But consider Vermont, the home of Sen. Bernie Sanders, a self-described “independent democratic socialist,” and of Howard Dean, former governor. Social activist ice cream czars Ben & Jerry also are based there.

Then there’s Rhode Island, which cast a greater share of its votes--61%--for Democratic presidential nominee Al Gore in 2000 than any other state. And some might well grant the distinction to New Jersey, which has a higher personal income tax than Massachusetts, as well as two Democratic senators.

Source: FactCheck's AdWatch of 2007 campaign ad, “Tested, Proven” Jun 28, 2007

On Health Care: FactCheck: Romney plan virtually identical to Obama plan

Romney tried to distance his state’s universal health insurance plan from the proposals of the Democratic presidential candidates. Romney said, “Every Democrat up there’s talking about a form of socialized medicine, government takeover, massive tax increase. I’m the guy who actually tackled this issue. We get all of our citizens insured. We get people that were uninsured with private health insurance. We have to stand up and say the market works. Personal responsibility works.”

There are two problems with Romney’s characterization: One, Ohio Rep. Dennis Kucinich is the only Democratic candidate to propose a single-payer, wholly government-funded health care plan. And two, Romney’s Massachusetts universal insurance system bears a striking resemblance to the health care proposals of the Democratic front-runners. For example, the Obama and Romney plans are virtually identical. But in our view, the term “government takeover” could only be applied to Rep. Kucinich’s proposal.

Source: FactCheck on 2007 GOP debate at Saint Anselm College Jun 3, 2007

On War & Peace: FactCheck: Saddam didn’t refuse UN inspectors prior to war

Romney tried to pin the blame for the Iraq war on Saddam Hussein’s refusal to allow weapons inspections.
ROMNEY: If Saddam Hussein had opened up his country to IAEA inspectors, and they’d come in and they’d found that there were no WMDs, had Saddam Hussein, therefore, not violated UN resolutions, we wouldn’t be in the conflict we’re in. But he didn’t do those things.
Romney is not alone in playing loose with the facts about weapons inspections. On at least 3 occasions in 2003, Pres. Bush has made the same claim. However, that the UN’s IAEA was not permitted to make inspections might come as a bit of a surprise to Mohamed ElBaradei, head of the IAEA, who reported on March 17, 2003, that “late last night I was advised by the US government to pull out our inspectors from Baghdad.” Inspectors had been in Iraq since November 2002. They remained until the UN Secretary-General ordered their evacuation on March 17, just three days before US and British troops invaded Iraq.
Source: FactCheck on 2007 GOP debate at Saint Anselm College Jun 3, 2007

On Tax Reform: FactCheck: Did not raise MA taxes, but DID raise MA fees

Mitt Romney said he “did not raise taxes” when he was governor of Massachusetts. Technically, that is true, but it’s also misleading. Romney did not raise anything called a tax during his tenure as governor, but he did increase state revenues by raising various types of fees. In 2003, Romney doubled fees for court filings (which include marriage licensing fees), professional registrations and firearm licenses. Romney also quintupled the per gallon delivery fee for gasoline (money that is supposed to be for cleaning up any leaks from underground fuel tanks). All told, the fees raised more than $400 million in their first year. Romney also “closed loopholes” in the corporate tax structure, a move that generated another $150 million in increased revenue. In addition, Romney cut local aid, a program whereby the state supplied revenue to cities and counties. In 2004, Romney cut nearly 5 percent, or about $230 million, from the local aid budget.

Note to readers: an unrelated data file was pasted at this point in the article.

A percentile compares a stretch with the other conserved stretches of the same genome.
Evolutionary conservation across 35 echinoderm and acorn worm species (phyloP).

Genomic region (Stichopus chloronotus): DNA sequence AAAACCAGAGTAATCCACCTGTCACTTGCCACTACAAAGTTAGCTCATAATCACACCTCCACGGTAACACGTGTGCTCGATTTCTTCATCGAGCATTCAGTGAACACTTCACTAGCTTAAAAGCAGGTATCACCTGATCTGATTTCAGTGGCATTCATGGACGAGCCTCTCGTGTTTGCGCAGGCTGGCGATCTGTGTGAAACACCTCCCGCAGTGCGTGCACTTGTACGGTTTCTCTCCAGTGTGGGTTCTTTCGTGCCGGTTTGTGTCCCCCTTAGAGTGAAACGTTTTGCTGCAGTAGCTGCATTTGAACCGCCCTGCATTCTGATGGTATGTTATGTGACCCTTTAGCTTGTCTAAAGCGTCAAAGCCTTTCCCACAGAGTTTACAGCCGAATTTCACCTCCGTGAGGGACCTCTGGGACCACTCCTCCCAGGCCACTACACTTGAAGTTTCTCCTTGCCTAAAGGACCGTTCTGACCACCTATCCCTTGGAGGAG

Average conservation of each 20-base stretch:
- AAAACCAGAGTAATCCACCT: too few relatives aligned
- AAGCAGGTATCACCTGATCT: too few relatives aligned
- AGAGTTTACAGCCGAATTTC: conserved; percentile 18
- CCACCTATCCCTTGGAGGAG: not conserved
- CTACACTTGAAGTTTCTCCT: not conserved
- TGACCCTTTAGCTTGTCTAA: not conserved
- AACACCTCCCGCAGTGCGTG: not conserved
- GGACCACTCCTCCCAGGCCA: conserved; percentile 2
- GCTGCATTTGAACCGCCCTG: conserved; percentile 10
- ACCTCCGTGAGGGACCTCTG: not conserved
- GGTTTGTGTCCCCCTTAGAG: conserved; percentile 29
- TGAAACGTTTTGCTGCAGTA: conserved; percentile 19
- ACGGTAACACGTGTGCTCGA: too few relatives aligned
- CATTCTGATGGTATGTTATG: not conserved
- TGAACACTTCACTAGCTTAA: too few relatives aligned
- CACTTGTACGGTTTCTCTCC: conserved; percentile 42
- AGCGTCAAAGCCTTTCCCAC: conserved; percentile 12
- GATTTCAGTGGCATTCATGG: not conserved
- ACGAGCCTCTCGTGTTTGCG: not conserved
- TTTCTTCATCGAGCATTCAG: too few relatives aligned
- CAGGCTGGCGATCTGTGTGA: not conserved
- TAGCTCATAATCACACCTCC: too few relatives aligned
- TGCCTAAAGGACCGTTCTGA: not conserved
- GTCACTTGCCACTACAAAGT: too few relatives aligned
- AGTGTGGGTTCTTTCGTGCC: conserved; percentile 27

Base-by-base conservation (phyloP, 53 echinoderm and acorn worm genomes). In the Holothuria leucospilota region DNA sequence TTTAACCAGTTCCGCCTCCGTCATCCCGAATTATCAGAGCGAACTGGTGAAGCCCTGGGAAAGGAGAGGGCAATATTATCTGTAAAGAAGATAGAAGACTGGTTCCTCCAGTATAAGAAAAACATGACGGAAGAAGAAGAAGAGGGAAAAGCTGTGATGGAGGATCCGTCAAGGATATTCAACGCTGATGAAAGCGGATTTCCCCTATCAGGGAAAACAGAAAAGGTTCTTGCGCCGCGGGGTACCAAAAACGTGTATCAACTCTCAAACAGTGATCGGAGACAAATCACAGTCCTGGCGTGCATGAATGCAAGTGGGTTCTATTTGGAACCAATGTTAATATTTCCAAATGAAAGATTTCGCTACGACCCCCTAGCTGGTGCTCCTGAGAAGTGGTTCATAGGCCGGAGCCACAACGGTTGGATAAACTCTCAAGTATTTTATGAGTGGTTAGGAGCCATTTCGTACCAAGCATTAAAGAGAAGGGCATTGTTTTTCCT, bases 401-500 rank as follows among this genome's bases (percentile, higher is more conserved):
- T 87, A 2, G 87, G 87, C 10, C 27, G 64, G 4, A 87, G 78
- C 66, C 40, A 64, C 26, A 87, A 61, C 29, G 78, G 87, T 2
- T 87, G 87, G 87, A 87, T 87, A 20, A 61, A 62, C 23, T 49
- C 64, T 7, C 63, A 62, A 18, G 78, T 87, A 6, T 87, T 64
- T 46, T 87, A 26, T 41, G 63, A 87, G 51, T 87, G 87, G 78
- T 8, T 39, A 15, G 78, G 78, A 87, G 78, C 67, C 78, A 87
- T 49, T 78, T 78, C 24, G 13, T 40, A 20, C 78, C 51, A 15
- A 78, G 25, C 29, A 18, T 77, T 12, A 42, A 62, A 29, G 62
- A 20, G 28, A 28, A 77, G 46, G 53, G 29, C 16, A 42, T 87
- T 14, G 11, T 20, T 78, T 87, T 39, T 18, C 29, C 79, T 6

Source: FactCheck on 2007 Republican Debate in South Carolina May 15, 2007

On Health Care: FactCheck: MA plan not yet in place so analysis premature

Romney called his state health care experiment “a fabulous program” accomplished without any “government takeover”. Romney’s praise, however, is a bit premature--and while the plan is not government-administered health insurance, it includes mandates for individuals & employers, minimum coverage requirements, subsidized insurance & government-enforced fines for noncompliance.

Overall, it’s too soon to tell how successful the Massachusetts plan will be. The requirements for health coverage do not go int effect until July. By April, nearly 70,000 people had signed up for subsidized health plans. That number is half of those eligible. But the total estimate of uninsured Massachusetts residents is 372,000. The state has a long way to go.

And it has hit some snags in implementing the law. The initial bids from insurance companies were much more expensive than what Romney had touted, because over 200,000 insured residents would need to buy additional coverage to meet the original state requirements.

Source: FactCheck on 2007 GOP primary debate, at Reagan library May 3, 2007

The above quotations are from FactCheck.org analysis of 2007 primary debates.